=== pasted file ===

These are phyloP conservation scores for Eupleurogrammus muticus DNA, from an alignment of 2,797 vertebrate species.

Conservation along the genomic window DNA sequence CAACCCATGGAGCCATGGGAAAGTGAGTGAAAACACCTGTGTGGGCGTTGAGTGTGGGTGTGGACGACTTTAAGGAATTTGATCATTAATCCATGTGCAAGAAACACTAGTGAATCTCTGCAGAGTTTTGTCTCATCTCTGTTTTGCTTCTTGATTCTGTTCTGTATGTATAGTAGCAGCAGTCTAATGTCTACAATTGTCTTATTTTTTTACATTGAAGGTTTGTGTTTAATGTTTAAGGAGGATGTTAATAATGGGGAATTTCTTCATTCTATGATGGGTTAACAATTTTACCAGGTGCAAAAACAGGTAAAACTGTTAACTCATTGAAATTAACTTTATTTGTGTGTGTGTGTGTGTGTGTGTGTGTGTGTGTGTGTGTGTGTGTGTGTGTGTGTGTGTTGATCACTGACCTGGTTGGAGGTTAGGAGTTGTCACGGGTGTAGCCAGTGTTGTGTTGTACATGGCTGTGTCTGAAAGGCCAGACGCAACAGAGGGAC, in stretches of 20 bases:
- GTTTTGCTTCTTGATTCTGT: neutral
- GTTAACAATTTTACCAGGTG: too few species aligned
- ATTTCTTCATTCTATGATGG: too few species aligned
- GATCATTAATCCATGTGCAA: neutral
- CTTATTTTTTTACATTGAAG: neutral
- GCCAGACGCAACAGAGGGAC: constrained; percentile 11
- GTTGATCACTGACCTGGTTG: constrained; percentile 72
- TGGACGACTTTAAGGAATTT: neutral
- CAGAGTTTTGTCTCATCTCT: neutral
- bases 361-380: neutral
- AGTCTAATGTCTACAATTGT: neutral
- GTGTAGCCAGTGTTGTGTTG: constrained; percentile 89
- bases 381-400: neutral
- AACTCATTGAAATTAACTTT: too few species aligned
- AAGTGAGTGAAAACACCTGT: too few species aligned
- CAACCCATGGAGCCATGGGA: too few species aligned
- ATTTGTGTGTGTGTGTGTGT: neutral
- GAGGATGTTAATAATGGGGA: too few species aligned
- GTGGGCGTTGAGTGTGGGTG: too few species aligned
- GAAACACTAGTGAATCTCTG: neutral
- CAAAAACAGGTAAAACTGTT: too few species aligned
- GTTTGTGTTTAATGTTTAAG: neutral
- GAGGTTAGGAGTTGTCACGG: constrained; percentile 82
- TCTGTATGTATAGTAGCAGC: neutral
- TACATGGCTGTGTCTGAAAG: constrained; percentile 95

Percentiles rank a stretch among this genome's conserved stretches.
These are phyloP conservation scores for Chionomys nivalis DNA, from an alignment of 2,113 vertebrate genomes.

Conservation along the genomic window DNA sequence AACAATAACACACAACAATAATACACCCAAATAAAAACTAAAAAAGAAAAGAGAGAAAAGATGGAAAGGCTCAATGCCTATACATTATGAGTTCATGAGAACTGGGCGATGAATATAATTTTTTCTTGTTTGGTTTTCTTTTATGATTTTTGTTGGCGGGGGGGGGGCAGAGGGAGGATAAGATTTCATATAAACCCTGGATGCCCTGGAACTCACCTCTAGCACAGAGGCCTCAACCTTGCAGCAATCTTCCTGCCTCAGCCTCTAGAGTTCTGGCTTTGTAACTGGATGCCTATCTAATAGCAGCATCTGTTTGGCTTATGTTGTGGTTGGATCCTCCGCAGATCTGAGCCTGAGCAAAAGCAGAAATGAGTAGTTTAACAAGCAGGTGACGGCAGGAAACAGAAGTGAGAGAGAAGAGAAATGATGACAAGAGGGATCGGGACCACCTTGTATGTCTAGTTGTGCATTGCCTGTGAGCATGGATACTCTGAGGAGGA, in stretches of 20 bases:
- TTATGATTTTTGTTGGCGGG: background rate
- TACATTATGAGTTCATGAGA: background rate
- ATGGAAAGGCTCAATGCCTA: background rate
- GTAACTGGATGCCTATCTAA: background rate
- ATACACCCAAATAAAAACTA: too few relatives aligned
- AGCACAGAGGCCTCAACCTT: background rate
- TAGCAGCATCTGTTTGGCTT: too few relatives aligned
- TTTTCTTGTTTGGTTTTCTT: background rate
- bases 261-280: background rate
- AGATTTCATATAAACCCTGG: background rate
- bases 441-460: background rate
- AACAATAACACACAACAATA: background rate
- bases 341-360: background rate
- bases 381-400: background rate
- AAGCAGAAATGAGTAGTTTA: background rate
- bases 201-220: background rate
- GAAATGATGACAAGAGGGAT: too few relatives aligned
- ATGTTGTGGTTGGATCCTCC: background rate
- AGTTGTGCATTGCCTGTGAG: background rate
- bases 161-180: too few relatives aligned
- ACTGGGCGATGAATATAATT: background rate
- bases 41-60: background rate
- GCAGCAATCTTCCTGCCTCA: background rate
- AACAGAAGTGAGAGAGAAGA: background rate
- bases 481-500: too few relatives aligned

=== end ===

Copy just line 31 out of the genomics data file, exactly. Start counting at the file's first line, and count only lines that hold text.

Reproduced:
- TTATGATTTTTGTTGGCGGG: background rate